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Time-Lapse Construction Cameras

Positioning Your Time Lapse Camera Best Practices

By Carlos Hazbun | Construction Site Security | No Comments

Positioning Your Time Lapse Camera Best Practices

Have you bought a construction or time lapse camera to wow and impress your clients with snappy timelapse videos? Perhaps you want to use it to improve your project management. Or perhaps you want some well-earned rest – without sacrificing your control over your project. With a time lapse camera all these things and more are possible, but without the correct positioning, you may find your video footage lackluster or at worst – unusable.

Here we offer some tips and tricks to ensure your timelapse camera is positioned as best as it can be, giving you the control and footage that will make an actionable difference in your business.

1: Time Lapse Or Project Management?

This is the first consideration to make when positioning your camera; will you be using the resulting footage primarily for marketing or project management purposes? If the former, you will want to think carefully about which position and angle will give you the most impressive footage. Often this will mean a high vantage point that presents the scale and scope of your project accurately. It may also mean moving the camera’s position at some point during construction (especially if the project is a tall building) to properly show the progress. Some camera positions will be ruined as the project moves toward completion.

If on the other hand, you will be using the shots and footage mostly to manage your project and ensure your deliverables or milestones are being completed in a timely fashion you will need a different approach. You may have to move the camera multiple times to ensure it has a clear shot of the project variable you are managing. It may be prudent to have more than one camera on site to make management of multiple factors simple.

2: Sun Glare

This is a common mistake for amateur timelapse photographers; they set up the perfect shot, angling the lens at just the right angle and wait for a few weeks. When they check their footage; shock and horror! Every day between 12 pm and 3 pm the sun is pointed straight at the camera, causing huge glare and ruining all shots between that time. This is simply fixed, however; simply test your camera for a day before committing to the position. If your project is long enough (a year or more) you may have to move the camera as the sun’s arc changes through the seasons.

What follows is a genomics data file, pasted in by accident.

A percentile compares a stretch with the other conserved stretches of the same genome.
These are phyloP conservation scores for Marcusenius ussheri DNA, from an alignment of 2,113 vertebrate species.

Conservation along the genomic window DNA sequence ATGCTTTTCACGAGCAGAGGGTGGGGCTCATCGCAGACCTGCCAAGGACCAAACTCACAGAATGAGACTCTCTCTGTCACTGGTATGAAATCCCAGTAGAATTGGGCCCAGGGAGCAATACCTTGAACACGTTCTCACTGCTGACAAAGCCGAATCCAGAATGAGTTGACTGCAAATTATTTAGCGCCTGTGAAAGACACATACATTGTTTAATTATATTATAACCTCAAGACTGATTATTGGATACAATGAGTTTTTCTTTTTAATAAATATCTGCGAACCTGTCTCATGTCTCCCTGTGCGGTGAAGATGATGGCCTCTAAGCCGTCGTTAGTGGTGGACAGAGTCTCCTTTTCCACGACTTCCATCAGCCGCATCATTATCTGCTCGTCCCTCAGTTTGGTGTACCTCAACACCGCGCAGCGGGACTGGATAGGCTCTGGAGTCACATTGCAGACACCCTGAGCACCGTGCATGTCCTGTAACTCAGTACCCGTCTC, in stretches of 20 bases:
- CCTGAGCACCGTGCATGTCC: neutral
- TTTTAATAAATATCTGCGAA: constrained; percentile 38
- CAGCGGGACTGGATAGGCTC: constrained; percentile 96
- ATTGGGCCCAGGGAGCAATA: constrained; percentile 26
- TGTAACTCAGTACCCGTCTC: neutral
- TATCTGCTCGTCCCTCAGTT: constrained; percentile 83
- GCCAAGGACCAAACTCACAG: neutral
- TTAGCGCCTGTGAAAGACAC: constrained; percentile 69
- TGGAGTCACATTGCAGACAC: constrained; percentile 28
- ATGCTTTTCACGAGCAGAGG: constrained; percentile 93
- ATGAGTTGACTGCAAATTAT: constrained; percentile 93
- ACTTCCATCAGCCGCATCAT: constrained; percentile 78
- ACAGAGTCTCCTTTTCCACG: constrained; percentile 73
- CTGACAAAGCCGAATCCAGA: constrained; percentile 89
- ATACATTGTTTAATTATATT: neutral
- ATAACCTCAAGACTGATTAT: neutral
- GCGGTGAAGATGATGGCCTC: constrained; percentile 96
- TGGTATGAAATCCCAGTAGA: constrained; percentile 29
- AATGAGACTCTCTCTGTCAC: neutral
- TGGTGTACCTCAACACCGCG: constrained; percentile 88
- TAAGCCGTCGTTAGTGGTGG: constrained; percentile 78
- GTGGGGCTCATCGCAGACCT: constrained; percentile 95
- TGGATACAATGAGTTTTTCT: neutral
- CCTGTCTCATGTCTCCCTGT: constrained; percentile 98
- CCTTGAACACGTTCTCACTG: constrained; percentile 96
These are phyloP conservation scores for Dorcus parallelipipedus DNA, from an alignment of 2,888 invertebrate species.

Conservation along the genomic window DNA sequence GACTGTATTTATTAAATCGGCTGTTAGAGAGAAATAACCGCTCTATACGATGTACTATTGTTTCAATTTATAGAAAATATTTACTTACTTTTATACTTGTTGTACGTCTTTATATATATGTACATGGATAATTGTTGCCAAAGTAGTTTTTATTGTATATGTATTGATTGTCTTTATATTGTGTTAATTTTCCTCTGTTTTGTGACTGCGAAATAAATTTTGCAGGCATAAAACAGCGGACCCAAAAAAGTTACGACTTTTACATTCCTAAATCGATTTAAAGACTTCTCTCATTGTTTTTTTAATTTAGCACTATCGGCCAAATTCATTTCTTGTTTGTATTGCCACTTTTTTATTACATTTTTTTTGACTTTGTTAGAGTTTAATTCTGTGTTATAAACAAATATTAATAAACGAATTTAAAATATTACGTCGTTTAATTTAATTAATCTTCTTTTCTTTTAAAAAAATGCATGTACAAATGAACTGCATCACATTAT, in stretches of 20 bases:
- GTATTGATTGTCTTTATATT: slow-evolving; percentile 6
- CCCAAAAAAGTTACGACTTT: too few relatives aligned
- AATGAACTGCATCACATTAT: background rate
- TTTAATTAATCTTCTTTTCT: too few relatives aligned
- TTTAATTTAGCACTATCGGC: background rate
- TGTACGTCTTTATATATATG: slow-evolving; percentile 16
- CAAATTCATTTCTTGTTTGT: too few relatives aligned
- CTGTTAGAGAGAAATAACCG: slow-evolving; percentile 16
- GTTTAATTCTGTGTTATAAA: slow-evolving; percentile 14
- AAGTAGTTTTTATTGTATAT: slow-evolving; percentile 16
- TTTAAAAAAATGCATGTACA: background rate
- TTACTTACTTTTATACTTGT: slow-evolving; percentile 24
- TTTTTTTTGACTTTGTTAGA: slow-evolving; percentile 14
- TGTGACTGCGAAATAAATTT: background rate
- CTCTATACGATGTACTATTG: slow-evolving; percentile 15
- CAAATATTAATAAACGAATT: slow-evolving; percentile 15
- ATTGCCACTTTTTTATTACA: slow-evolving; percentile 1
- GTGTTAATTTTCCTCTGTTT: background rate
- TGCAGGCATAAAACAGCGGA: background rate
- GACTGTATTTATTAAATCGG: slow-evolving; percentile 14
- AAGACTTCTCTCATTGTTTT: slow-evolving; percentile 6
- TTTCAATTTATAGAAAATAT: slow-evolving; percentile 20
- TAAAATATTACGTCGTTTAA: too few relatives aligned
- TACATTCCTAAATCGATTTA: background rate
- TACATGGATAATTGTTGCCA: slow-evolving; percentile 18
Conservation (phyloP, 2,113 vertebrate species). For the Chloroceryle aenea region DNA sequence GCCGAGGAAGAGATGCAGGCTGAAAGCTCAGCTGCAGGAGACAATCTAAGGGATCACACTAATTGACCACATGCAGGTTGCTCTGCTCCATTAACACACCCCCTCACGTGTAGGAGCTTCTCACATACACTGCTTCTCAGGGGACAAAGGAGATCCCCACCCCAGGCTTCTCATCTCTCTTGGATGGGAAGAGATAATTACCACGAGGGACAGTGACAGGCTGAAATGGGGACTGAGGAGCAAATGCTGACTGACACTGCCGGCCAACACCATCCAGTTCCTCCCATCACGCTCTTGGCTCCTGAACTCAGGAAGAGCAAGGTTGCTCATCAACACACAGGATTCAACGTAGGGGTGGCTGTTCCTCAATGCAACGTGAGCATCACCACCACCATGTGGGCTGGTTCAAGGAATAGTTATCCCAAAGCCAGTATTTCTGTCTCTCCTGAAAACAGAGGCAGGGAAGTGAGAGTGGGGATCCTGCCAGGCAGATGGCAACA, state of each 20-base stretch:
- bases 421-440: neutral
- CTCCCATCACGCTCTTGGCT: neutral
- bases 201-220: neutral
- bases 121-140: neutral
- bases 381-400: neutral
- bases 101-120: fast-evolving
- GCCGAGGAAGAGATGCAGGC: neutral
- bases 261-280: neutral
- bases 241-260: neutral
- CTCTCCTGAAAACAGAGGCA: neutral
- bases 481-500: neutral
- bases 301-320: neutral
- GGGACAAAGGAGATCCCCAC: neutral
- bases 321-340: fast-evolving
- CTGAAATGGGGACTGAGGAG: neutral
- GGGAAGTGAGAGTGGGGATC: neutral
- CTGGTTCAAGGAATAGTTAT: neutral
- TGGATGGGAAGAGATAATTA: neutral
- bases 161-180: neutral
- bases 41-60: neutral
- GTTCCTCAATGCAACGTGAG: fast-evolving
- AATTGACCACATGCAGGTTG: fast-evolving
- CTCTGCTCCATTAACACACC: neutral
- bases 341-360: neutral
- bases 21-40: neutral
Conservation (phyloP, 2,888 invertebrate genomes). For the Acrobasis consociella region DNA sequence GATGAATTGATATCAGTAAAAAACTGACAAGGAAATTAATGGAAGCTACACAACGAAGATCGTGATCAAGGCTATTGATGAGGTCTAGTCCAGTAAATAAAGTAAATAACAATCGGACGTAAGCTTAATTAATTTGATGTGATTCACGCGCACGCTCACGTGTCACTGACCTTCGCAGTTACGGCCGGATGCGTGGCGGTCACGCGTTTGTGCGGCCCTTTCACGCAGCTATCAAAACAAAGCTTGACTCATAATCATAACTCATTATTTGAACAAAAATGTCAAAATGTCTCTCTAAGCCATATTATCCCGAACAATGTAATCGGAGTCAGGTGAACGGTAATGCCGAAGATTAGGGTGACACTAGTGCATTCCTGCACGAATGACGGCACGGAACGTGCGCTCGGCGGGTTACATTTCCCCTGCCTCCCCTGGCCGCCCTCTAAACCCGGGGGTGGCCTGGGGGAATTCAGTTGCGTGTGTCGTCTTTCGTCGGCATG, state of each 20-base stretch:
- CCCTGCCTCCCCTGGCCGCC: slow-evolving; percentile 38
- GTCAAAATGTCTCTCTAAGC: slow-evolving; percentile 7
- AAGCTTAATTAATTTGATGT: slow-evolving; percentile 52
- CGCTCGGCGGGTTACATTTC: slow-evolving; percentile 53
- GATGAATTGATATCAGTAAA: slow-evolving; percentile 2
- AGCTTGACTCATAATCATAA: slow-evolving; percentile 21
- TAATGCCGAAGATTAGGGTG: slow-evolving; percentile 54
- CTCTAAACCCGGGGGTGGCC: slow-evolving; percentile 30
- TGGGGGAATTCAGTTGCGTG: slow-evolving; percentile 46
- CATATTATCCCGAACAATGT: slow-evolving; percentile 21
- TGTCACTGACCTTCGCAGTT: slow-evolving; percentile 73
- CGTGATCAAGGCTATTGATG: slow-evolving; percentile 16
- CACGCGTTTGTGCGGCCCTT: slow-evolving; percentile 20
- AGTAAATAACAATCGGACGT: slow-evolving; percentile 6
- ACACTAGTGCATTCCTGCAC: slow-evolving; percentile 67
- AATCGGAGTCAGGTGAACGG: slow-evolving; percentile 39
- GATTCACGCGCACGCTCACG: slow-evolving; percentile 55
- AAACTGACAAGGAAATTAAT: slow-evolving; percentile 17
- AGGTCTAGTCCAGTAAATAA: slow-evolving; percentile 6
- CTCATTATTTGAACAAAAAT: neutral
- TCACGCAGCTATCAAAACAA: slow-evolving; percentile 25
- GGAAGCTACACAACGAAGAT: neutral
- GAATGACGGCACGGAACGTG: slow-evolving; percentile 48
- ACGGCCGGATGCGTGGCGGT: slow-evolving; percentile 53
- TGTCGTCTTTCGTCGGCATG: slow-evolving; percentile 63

3: Stable Platform

Another simple one, don’t attach your camera to long poles, unsecured metalwork or other unstable platforms. The higher the position, the stronger the wind will be and camera set-ups on unsecured platforms can suffer from movement ranging from the minor to the severe. Either has the potential to ruin shots or footage. Ensure that wherever you set the camera is firmly secured and won’t suffer from wind movement, even throughout the seasons.

4: Visual Appeal

For those using the timelapse to produce marketing material, it would be prudent to invest some time in understanding shot composition. This is simply a photography term for how the imagery is structured in the frame, in photography it’s often pleasant to the observer when the shot is not perfectly centered, but rather has some “weight” to one side of the image, balanced out by background scenery, an example is below.

For more examples of shot composition and photography practices, check out this guide.

5: Dust and Debris

Especially on a construction site, there is a lot of dust and debris around, wind can whip these components up into the air and deposit them on your lens. Mist and rain may also affect your shots, although generally speaking missing a day or two probably won’t ruin your video. How do we fix this problem? Simple; regularly clean your camera lens.

6: Trial Run

This has been mentioned previously, but if at all possible one should run a trial of the camera and it’s position for 24 hours. This will normally highlight any problems with angle, position or shot composition. If at all possible check the footage regularly to ensure the camera hasn’t slipped, or if environmental variables haven’t affected your timelapse.

Interested in learning more about time lapse and how you can use it on your project?

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